func (*Entity) SetPosition

func (e *Entity) SetPosition(x, y int)

SetPosition sets the x and y coordinates of the Entity.

func (*Entity) Size

func (e *Entity) Size() (int, int)

Size returns the width and height of the entity, in characters.

func (*Entity) Tick

func (e *Entity) Tick(ev Event)

Tick needs to be implemented to satisfy the Drawable interface. It updates the Entity based on the Screen's FPS

type EntityParser

type EntityParser func(map[string]interface{}) Drawable

An EntityParser is a function which composes an object from data that has been parsed from a JSON file. Returns a Drawable

type Event

type Event struct {
	Type   EventType // The type of event
	Key    Key       // The key pressed, if any
	Ch     rune      // The character of the key, if any
	Mod    Modifier  // A keyboard modifier, if any
	Err    error     // Error, if any
	MouseX int       // Mouse X coordinate, if any
	MouseY int       // Mouse Y coordinate, if any
}

Provides an event, for input, errors or resizing. Resizing and errors are largely handled by Termloop itself - this would largely be used for input.

type EventType

type EventType uint8
const (
	EventKey EventType = iota
	EventResize
	EventMouse
	EventError
	EventInterrupt
	EventRaw
	EventNone
)

Types of event. For example, a keyboard press will be EventKey.

type FpsText

type FpsText struct {
	*Text
	// contains filtered or unexported fields
}

FpsText provides a Text which updates with the current 'framerate' at specified intervals, to be used for testing performance. Please note that the framerate displayed is a measure of Termloop's processing speed - visible framerate is largely dependent on your terminal!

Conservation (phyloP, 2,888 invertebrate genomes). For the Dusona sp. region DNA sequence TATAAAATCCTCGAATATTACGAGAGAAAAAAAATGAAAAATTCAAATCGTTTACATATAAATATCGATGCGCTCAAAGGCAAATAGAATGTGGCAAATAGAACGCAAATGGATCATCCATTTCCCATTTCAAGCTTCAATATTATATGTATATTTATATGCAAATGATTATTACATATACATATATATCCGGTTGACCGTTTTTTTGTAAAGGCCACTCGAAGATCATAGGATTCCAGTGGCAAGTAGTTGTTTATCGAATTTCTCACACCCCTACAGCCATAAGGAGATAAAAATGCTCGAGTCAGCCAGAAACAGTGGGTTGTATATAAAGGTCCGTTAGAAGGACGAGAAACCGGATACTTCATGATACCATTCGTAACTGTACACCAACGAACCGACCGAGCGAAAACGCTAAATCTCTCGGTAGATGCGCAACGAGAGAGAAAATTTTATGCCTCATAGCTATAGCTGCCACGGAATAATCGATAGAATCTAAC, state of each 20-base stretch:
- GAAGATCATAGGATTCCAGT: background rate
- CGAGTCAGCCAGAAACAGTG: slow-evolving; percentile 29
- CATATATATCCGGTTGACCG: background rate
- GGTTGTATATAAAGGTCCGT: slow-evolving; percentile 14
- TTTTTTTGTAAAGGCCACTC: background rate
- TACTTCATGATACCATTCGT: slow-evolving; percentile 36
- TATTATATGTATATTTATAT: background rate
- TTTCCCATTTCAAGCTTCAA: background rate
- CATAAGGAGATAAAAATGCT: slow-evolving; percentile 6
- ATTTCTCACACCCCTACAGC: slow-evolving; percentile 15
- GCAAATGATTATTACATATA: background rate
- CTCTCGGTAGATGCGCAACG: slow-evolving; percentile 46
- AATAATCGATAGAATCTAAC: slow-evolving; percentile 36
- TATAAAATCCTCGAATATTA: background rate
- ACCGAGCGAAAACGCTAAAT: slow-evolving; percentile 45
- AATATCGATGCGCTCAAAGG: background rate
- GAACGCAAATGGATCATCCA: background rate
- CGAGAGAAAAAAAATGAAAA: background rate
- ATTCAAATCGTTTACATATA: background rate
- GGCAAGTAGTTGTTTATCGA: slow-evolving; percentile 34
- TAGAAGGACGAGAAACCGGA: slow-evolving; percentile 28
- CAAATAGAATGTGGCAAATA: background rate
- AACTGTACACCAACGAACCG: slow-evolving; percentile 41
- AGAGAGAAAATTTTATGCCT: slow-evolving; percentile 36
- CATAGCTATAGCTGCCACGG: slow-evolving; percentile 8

func NewFpsText

func NewFpsText(x, y int, fg, bg Attr, update float64) *FpsText

NewFpsText creates a new FpsText at position (x, y) and with background and foreground colors fg and bg respectively. It will refresh every 'update' seconds. Returns a pointer to the new FpsText.

func (*FpsText) Draw

func (f *FpsText) Draw(s *Screen)

Draw updates the framerate on the FpsText and draws it to the Screen s.

type Game

type Game struct {
	// contains filtered or unexported fields
}

Represents a top-level Termloop application.

func NewGame

func NewGame() *Game

NewGame creates a new Game, along with a Screen and input handler. Returns a pointer to the new Game.

func (*Game) DebugOn

func (g *Game) DebugOn() bool

DebugOn returns a bool showing whether or not debug mode is on.

func (*Game) Log

func (g *Game) Log(log string, items ...interface{})